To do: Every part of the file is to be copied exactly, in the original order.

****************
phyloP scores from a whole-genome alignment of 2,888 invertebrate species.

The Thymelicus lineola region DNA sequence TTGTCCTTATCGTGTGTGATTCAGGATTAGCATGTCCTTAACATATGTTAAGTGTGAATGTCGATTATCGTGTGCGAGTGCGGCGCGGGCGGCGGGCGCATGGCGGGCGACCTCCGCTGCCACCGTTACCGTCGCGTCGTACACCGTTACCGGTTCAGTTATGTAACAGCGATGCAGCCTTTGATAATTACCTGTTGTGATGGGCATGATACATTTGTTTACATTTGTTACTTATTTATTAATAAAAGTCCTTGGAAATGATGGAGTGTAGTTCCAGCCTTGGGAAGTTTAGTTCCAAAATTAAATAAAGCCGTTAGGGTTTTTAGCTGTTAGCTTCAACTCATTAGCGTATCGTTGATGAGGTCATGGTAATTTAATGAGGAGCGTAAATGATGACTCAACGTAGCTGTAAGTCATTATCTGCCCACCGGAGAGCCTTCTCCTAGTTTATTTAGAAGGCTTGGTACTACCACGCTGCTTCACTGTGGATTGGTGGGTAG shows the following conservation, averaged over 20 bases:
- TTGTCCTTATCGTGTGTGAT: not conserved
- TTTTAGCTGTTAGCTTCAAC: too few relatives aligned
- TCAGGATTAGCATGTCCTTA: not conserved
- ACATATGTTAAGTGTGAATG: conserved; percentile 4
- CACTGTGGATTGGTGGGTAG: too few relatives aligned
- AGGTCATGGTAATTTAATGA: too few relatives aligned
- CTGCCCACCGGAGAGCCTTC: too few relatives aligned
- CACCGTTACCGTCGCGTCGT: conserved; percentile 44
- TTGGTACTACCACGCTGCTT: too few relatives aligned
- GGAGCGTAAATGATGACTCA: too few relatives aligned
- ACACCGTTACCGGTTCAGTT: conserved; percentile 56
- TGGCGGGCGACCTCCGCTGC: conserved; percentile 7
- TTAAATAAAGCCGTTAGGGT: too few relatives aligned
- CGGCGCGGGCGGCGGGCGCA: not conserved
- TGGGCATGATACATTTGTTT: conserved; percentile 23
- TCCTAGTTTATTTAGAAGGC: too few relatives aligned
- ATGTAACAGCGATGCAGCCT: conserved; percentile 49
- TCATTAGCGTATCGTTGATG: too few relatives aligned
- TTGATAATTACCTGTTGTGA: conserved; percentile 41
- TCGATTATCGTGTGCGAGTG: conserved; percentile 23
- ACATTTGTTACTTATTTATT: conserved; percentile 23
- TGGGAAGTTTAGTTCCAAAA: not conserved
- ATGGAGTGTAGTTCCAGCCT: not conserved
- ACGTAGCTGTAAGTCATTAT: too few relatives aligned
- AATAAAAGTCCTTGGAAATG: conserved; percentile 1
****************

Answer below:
phyloP scores from a whole-genome alignment of 2,888 invertebrate species.

The Thymelicus lineola region DNA sequence TTGTCCTTATCGTGTGTGATTCAGGATTAGCATGTCCTTAACATATGTTAAGTGTGAATGTCGATTATCGTGTGCGAGTGCGGCGCGGGCGGCGGGCGCATGGCGGGCGACCTCCGCTGCCACCGTTACCGTCGCGTCGTACACCGTTACCGGTTCAGTTATGTAACAGCGATGCAGCCTTTGATAATTACCTGTTGTGATGGGCATGATACATTTGTTTACATTTGTTACTTATTTATTAATAAAAGTCCTTGGAAATGATGGAGTGTAGTTCCAGCCTTGGGAAGTTTAGTTCCAAAATTAAATAAAGCCGTTAGGGTTTTTAGCTGTTAGCTTCAACTCATTAGCGTATCGTTGATGAGGTCATGGTAATTTAATGAGGAGCGTAAATGATGACTCAACGTAGCTGTAAGTCATTATCTGCCCACCGGAGAGCCTTCTCCTAGTTTATTTAGAAGGCTTGGTACTACCACGCTGCTTCACTGTGGATTGGTGGGTAG shows the following conservation, averaged over 20 bases:
- TTGTCCTTATCGTGTGTGAT: not conserved
- TTTTAGCTGTTAGCTTCAAC: too few relatives aligned
- TCAGGATTAGCATGTCCTTA: not conserved
- ACATATGTTAAGTGTGAATG: conserved; percentile 4
- CACTGTGGATTGGTGGGTAG: too few relatives aligned
- AGGTCATGGTAATTTAATGA: too few relatives aligned
- CTGCCCACCGGAGAGCCTTC: too few relatives aligned
- CACCGTTACCGTCGCGTCGT: conserved; percentile 44
- TTGGTACTACCACGCTGCTT: too few relatives aligned
- GGAGCGTAAATGATGACTCA: too few relatives aligned
- ACACCGTTACCGGTTCAGTT: conserved; percentile 56
- TGGCGGGCGACCTCCGCTGC: conserved; percentile 7
- TTAAATAAAGCCGTTAGGGT: too few relatives aligned
- CGGCGCGGGCGGCGGGCGCA: not conserved
- TGGGCATGATACATTTGTTT: conserved; percentile 23
- TCCTAGTTTATTTAGAAGGC: too few relatives aligned
- ATGTAACAGCGATGCAGCCT: conserved; percentile 49
- TCATTAGCGTATCGTTGATG: too few relatives aligned
- TTGATAATTACCTGTTGTGA: conserved; percentile 41
- TCGATTATCGTGTGCGAGTG: conserved; percentile 23
- ACATTTGTTACTTATTTATT: conserved; percentile 23
- TGGGAAGTTTAGTTCCAAAA: not conserved
- ATGGAGTGTAGTTCCAGCCT: not conserved
- ACGTAGCTGTAAGTCATTAT: too few relatives aligned
- AATAAAAGTCCTTGGAAATG: conserved; percentile 1